【国会发言】新加坡卫生部长王乙康国会答复议员:这些措施将极大降低医疗成本

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2024年3月6日,新加坡卫生部长王乙康在国会答复议员关于医疗成本上升的原因以及控制成本的措施等问题。

 

以下内容为新加坡眼根据国会英文资料翻译整理:

主席,现在让我来解释下一个关注点,即不断上涨的医疗成本问题。林伟杰医生、佳馥梅女士和黄玲玲女士问道,是什么导致医疗成本的上升?在这一部分,我将谈论医疗成本上升的可能原因,解释医疗资金的现实情况,以及我们正在采取哪些措施来努力降低成本。

 

导致医疗成本上升的一个主要因素是我们的人口日益老龄化。随着年龄的增长,我们更有可能患上重病。在过去五年中,新加坡老年人口增加了近20%,从56万增长到现在的69万。我们即将成为一个超级老龄化社会。这些不仅仅是宏观数字,它直接影响到个人和家庭。因此,当家庭中的一位成员年事已高并患上重病时,整个家庭都感受到了医疗费用的负担和护理负担。

 

第二个原因是医疗技术的进步。技术进步可以让汽车或智能手机更便宜更好。但在医疗保健领域,情况并非如此。新疗法可能效果更好,但花费也更高。例如,骨科手术的进步使膝关节置换术变得更加容易。在我的选区,我遇到了许多老年人做过膝关节置换术有时,他们甚至两个膝盖都进行了手术,当我遇到他时——我曾经也做过一次这个手术——我们还会比较我们的手术疤痕。

 

过去,由于年老导致眼部血管退化,人们也会丧失中心视力。现在,这种情况可以通过反复的玻璃体內注射来治疗和控制。这些进步使无法行走的人重新行走;让失明的人重见光明。

 

这对患者的价值是无价的,而对患者的成本也是增加的。

 

第三,医疗费用上涨。即使是对于相同的治疗,不谈医学进步;同样的治疗,费用也在上涨。近年来全球通货膨胀都在上升,这也影响了医疗成本。医疗服务成本的一个关键组成部分是人力成本。

 

在新加坡,人力成本占医疗系统运营成本的一半以上。我们都同意,我们需要以公平和具有竞争的方式地对医护人员进行薪酬补偿。随着许多国家的医疗需求增加,医疗人力的竞争现在已经国际化,并变得更加激烈。这推高了人力成本,因此也推高了医疗成本。

 

最后,保险。保险让我们高枕无忧。但是当保险覆盖范围变得过于慷慨,甚至到最后一新元时,我们开始看到过度的处方和检查,甚至是不必要的治疗。这就是典型的“自助餐综合症”,它推高了索赔金额。已经付费了,就可以放心大胆地过度消费。

 

这导致索赔金额的增加,因此导致了保险费的增加。然而,令人沮丧的是看到保险公司继续提供不可持续的条款——可能是为了争夺市场份额。那么,我们该如何解决医疗成本上涨的问题呢?我们首先需要认识到医疗费用中的两个不争的事实

 

第一个事实是,最终总是要由个人来买单。我用一个亲身经历的例子来解释吧。1999年,当我和妻子搬到瑞士一年,我去那里读硕士学位,当时我们必须缴纳社会保险。我记不得名字,但并不便宜。我们俩一起支付了几千瑞士法郎。这是强制性的。如果我们不交,我们就不能在瑞士生活。然后,我妻子怀孕了。她找了一位很好的妇科医生。每次去看她,我们都可以随时进出,不需要支付任何费用。这真的是免费的吗?不是,其实我们已经为此支付了相当昂贵的保险费。

 

在英国,国民医疗服务体系的运作原则是提供免费医疗服务。英国政府从未触动这一原则。

 

但它真的是免费的吗?并不是。英国人必须支付高额税款为国民医疗服务体系提供资金。因为在提供医疗服务是免费,国民医疗服务体系的等待时间就非常长。我指的是800万人在等待。因此,英国患者也是用他们的时间和耐心付出代价。

 

支付医疗费用有不同的方式:通过税收、强制性社会保障缴费、保险费用或个人储蓄,甚至是个人的时间。最终,人们总是以某种方式付出代价。这就是第一个事实。

 

这引出了第二个事实,即我们支付的方式影响我们支付的金额

 

如果政府种用税收使医疗保健在提供时“免费”,那么很可能会导致我刚才提到的“自助餐综合症”。会出现过度消费、浪费和高成本通货膨胀。如果政府让人们自行购买医疗保险,人们会非常谨慎,这可以减少医疗开支。但是,如果有人没有购买保险且未投保,他们将得不到足够的服务。

 

这就是为什么在新加坡,我们构建了一个更为健全的支付医疗费用的方式。它包括由税收资助的补贴;保健储蓄(MediSave);终身健保(MediShield Life);以及保健基金计划(MediFund)——我们所称的“S+3Ms”。“S+3Ms”确保了普遍性,因为它让所有新加坡人都能获得优质医疗服务。这也是一个有针对性的系统,将重点援助放在最需要的人身上。

 

举例来说明,公立医院的C级病房可以享受高达80%的补贴,但A级病房和私立医院则不享受。MediShield Life在补贴之后覆盖了剩余账单的相当部分,但我们确保患者通过MediSave进行一定程度的共付,以减少“自助餐综合症”的发生。对于无法负担共付款的最低收入者,MediFund可以提供援助。

 

这就是为什么与一揽子援助计划的司法管辖区相比,我们可以在国民医疗支出占GDP 5%的情况下实现良好健康结果的关键原因。牢记这两个不言而喻的事实,我们可以做些什么,又正在做些什么来应对不断上升的医疗费用呢?

 

首先,让我从“S+3Ms”中的“S”开始。补贴将起到重要的作用。

 

在2015年首次加入政府并进入国会时,我担任了教育部的代理部长。教育部的预算是各部门中排名第二,约为120亿新元,仅次于国防部。而卫生部的预算则排名第三,仅略超过90亿新元。如今,9年过去了,我成为了卫生部长。卫生部的预算已远远超过了教育部,几乎达到了190亿新元,与国防部的预算相差无几。

 

卫生部的预算是由税收提供的。这些资金被用于资助医疗系统的许多方面:建设新的医疗基础设施,运营医院、综合诊所和养老院,采购药品和设备,开发新的信息技术系统,聘请医生、护士和所有医疗人员。卫生部的预算是由税收资助的,并构成了医疗补贴,这些补贴在多年来一直在大幅增加。

 

接着,第二个“M”——MediShield Life——也需要加强。为此,我们将对MediShield Life进行全面审查。正如我所提到的,MediShield Life是一项全国性的健康保险计划。它为所有人提供终身保障,甚至包括那些已有疾病的人。它是专门为绝大多数遭遇重大健康事件的受资助患者而设计的。

 

最后解读一下。它包含了几个重要的短语,我将会解释。我说它覆盖了绝大多数受资助的患者,因为大多数的新加坡人寻求的是接受补贴的医疗护理,而“其中绝大多数人”需要财政援助来支付他们的医疗费用。

 

因此,对于C级病房的患者来说,在补贴后,他会发现MediShield Life的理赔应该会大幅支付其余的医院账单。对于前往私立医院的患者来说,他会发现MediShield Life只覆盖了其医院账单的一小部分。这就是MediShield Life如何把重点入在受资助的患者,特别是那些使用C级病房的患者。

 

因此,“重大健康事件”之所以被提及,是因为这符合保险的精神,即保障我们在罕见情意下不会因患重病而产生巨额医疗费用

 

有鉴于此,请允许我报告一下目前的MediShield Life目前的状况。根据设计,10份补贴账单中有9份都能得到充分保障。剩下的是相对较少且可以预期的共付额,可以从MediSave中支付。然而,这十分之九的基准正在被削弱,因为医院账单的金额正在变得越来越大。在过去几年里,公立医院的账单金额每年增长5%,私立医院的账单金额每年增长7%。

 

因此,由于账单金额增长,MediShield Life充分覆盖的补贴账单比例已降至十分之八左右,预计还会进一步下滑。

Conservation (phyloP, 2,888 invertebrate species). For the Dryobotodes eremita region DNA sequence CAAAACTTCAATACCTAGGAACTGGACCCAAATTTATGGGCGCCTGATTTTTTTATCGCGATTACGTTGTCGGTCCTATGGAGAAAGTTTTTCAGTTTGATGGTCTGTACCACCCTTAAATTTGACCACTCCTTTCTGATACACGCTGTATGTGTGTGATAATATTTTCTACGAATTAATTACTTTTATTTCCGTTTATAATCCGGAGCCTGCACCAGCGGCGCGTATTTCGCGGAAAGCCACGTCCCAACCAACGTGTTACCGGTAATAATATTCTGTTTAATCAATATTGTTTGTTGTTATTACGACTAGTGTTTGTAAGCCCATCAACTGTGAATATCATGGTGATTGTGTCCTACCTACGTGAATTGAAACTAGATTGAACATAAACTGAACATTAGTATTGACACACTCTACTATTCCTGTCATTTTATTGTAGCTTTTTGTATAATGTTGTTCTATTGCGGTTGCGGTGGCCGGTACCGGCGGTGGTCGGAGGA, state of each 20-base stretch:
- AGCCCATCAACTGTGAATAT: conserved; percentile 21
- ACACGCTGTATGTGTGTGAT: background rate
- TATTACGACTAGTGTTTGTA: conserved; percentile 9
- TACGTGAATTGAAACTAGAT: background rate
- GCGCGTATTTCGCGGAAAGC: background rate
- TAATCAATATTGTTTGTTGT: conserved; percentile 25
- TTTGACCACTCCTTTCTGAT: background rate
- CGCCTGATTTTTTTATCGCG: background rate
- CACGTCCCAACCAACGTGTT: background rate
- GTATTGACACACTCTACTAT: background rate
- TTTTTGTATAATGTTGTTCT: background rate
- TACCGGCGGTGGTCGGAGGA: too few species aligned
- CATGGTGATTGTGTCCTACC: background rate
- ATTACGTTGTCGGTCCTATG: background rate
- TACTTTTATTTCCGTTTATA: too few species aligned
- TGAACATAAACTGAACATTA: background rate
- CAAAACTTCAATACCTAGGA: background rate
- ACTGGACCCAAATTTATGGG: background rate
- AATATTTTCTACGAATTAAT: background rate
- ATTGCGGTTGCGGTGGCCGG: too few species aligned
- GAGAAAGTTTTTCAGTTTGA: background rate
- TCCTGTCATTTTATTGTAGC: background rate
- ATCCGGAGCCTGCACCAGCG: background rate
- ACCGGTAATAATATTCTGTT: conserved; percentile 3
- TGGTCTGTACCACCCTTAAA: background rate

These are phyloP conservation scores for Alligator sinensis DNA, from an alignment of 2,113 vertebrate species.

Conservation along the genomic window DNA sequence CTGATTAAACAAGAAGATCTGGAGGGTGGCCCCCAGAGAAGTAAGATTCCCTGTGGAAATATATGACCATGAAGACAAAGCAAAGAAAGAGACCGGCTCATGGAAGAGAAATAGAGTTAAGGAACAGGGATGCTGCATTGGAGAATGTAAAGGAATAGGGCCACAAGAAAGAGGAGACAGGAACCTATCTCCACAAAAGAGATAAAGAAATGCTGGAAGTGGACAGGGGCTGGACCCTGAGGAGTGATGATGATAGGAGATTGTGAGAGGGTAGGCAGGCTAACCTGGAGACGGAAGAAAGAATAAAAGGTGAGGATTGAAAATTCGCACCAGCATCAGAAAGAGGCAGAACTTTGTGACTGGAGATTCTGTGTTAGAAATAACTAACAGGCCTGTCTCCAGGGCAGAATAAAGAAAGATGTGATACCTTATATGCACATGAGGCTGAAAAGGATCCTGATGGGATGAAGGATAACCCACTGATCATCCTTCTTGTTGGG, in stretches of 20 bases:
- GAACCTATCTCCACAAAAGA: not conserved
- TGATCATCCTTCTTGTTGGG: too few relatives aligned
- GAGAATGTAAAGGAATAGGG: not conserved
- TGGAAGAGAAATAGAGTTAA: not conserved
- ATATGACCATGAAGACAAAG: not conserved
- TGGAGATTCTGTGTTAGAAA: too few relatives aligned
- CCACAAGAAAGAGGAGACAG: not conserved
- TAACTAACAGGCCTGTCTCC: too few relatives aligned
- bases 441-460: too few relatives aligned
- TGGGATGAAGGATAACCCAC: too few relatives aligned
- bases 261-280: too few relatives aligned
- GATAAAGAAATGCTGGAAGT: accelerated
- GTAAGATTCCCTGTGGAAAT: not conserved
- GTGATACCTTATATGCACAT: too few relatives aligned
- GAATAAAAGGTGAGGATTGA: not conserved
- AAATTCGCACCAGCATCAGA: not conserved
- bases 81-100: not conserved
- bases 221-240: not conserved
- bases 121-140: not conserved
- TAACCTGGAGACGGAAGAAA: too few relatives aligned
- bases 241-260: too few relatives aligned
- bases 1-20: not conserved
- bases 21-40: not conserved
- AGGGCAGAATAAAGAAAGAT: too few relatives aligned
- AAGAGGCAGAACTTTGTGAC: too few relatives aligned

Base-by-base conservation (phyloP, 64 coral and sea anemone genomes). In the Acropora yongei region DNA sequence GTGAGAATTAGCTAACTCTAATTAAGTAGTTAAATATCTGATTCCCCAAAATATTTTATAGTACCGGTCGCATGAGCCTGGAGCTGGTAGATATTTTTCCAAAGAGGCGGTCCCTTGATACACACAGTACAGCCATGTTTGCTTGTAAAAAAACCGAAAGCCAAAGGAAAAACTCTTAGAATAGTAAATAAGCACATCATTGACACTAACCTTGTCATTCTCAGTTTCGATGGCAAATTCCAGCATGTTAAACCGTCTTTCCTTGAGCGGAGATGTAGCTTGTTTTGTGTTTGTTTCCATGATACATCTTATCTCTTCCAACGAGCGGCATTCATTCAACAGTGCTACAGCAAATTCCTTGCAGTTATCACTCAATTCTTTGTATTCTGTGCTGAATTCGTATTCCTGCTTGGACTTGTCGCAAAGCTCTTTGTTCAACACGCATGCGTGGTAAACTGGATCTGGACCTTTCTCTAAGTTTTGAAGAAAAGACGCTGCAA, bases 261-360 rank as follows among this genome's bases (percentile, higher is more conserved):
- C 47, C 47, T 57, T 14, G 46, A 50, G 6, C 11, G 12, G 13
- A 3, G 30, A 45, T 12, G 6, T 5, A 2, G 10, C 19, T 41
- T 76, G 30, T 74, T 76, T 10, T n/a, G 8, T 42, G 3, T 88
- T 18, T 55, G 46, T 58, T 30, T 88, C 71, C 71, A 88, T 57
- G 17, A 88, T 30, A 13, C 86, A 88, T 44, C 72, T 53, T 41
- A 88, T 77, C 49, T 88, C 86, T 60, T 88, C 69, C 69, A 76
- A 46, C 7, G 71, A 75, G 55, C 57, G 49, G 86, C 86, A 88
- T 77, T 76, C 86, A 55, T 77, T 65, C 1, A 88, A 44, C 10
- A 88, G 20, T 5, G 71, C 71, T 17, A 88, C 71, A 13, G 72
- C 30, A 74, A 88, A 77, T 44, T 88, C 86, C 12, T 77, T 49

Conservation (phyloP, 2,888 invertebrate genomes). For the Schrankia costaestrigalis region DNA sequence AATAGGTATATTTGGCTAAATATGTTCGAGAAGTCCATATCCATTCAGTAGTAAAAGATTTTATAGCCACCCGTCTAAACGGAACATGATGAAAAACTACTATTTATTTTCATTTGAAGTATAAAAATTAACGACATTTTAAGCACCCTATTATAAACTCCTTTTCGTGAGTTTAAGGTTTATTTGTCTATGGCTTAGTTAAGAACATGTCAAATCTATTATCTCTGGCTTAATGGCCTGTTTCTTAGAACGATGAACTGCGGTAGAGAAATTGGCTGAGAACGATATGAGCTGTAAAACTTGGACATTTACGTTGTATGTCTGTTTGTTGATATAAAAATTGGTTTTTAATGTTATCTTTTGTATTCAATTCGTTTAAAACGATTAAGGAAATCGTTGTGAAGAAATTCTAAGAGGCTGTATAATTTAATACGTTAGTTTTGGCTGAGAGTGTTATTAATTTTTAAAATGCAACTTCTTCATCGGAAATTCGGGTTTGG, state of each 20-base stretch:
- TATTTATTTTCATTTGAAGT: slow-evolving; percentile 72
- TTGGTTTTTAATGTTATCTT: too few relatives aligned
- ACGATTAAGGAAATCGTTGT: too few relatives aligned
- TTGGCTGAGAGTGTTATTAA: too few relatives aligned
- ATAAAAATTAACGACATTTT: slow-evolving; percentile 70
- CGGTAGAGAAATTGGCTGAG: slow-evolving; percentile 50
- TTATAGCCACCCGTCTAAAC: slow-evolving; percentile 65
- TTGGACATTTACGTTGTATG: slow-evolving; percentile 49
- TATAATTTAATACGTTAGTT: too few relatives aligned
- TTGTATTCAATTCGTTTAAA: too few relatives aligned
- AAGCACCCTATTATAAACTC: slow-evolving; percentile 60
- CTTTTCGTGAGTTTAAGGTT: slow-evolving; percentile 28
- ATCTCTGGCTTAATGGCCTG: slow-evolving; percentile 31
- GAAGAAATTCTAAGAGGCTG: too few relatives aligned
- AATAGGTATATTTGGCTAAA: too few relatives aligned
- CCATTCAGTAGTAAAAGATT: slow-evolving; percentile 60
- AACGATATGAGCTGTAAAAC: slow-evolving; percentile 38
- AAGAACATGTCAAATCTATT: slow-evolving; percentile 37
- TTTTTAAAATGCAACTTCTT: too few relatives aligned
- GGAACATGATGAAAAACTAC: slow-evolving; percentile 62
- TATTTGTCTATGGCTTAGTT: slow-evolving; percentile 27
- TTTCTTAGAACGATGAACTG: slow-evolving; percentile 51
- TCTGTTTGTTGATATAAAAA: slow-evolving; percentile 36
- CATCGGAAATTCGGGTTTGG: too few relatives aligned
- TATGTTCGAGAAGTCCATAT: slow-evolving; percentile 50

这有什么实际的影响呢?接受补贴的患者发现医院账单出乎意料地高。即使经过补贴和MediShield Life,仍有很大一部分费用需要自付。这时,罗高的医疗费用才真正开始产生影响。

 

因此,卫生部已经责成MediShield Life理事会(由私营部门的领导人带领的各方利益相关者组成)对该计划进行全面审查,但我们已经给予理事会一些指导。

 

首先,加强MediShield Life,为新加坡人提供更大的保障,以应对高额账单。这意味着提高患者可向MediShield Life计划索赔的金额,也就是我们所说的理赔限额,无论是手术费用还是住院费用。

 

我们预计索赔限额会有相当大的提高。例如,如果需要介入手术,在心脏内植入支架以打通阻塞的动脉,再加上在重症监护室里住几个晚上,那么理赔限额可能需要翻倍,乘以二。这将大大降低自付费用。

 

第二,加强其他门诊病人的保险。我们还需要提高治疗项目的理赔限额,例如肾透析,以减少患者的自付费用。理事会还将探讨将覆盖范围扩大到更多类型的门诊治疗。

 

一些昂贵的门诊治疗是针对癌症的。林瑞莲女士问道,我们是否可以提高患者的财务素养,以便他们更好地制定应对这类疾病的计划。网上有可用的资源,我们将提高公众对这些资源的认识。但我认为这个问题不仅仅是财务素养的问题。它实际上比这更严重。对于癌症来说,我们正面临着特别严峻的挑战,因为治疗成本不受控制地上升。因此,我对你提到的调查结果一点也不感到意外。

 

我们最近对癌症药物的融资进行了审查,并进行了一些变革,使我们能够通过谈判降低抗癌药物的价格。因此,获批的抗癌药物的价格已经大幅下降,有些降幅高达60%。其影响仍在显现,我们将继续监控有关情况。

 

第三,理事会将考虑将MediShield Life计划的承保范围,使其涵盖突破性的新疗法,特别是细胞、组织和基因治疗类产品(CTGTPs)。

 

医学科学发展日新月异,CTGTPs 有可能彻底改变医疗保健,有效治疗以前无法治愈的疾病。有人将其形容为医疗保健领域的 “登月计划”。

 

从根本上说,这种治疗方法是,我们从病人身上抽取血液,然后用这些血液教导并装备血液中的细胞,使其能够瞄准并杀死癌细胞,然后再把这些细胞重新注入病人体内,让它们发挥作用。这是一种一次性治疗方法。

 

然而,尽管这项技术前景广阔、进展迅速,但它仍处于起步阶段,而且非常昂贵。每次治疗的费用从几十万美元到几百万美元不等。

 

我们希望开始将CTGTPs纳入MediShield Life。但是,我们需要建立保障措施,以确保CTGTPs的融资是可持续的。例如,我们只需要将MediShield Life的承保范围扩展到经过评估为安全、临床有效且具有成本效益的治疗。换句话说,如果一种治疗方法耗资数百万新元,但只有很小的希望能治愈一小部分人,那就不具有成本效益。这是帮助所有新加坡患者(无论其收水平如何)获得具有成本效益、新颖、先进的治疗方案的第一步。

 

这些提议的变化将更好地保护接受补贴的患者,使其免受重大医疗事故的影响。然而,MediShield Life的保费将不可避免地上涨。

 

上次我们审查该计划时,平均保费上涨了25%。但请放心,我们将尽一切努力,尽可能确保MediSave计划能全额支付保费。

 

例如,我们将考虑增加保费补贴,或为特定群体提供MediSave的补充款项。我们可能需要将更多的MediSave用于支付小额住院费用,这样MediShield Life就能更好地使用于大额住院费用,从而缓和保费的增长。没有人会因为无法负担保费而失去MediShield Life保险。当理事会于今年下半年完成审查时,我们将分享更多详细信息。

 

新加坡卫生部长王乙康国会答复议员:这些措施将极大降低医疗成本

以下是英文质询内容:

Chairman, let me now address the next concern, which is rising healthcare costs. Dr Lim Wee Kiak, Ms Mariam Jaafar and Ms Ng Ling Ling asked, what is driving up healthcare costs? In this section, I will talk about the likely reasons for rising healthcare costs, explain the realities of healthcare financing and then what we are doing to try to moderate costs.

A major factor for rising healthcare costs is that we are getting older, and as we get older, we are more likely to fall seriously ill. Over the last five years, the number of Singaporean seniors increased by almost 20%, from 560,000 to 690,000 now. We are on the verge of becoming a super-aged society. These are not macro numbers, it directly affects individuals and families. So, when in a family, one member grows older and falls seriously ill, the entire family feels the burden of healthcare costs and also the caregiving burden.

The second reason, advancement in medical technology. Technological advancement can make a car or a smartphone cheaper and better. But in healthcare, it is often not the case. New treatments may work better, but always cost more. For example, advancement in orthopaedic surgeries have made knee replacements much easier to do. In my constituencies, I met many seniors who have gone through knee replacements. Sometimes, they have gone through both and when I meet them – I have gone through one – we end up comparing our battle scars.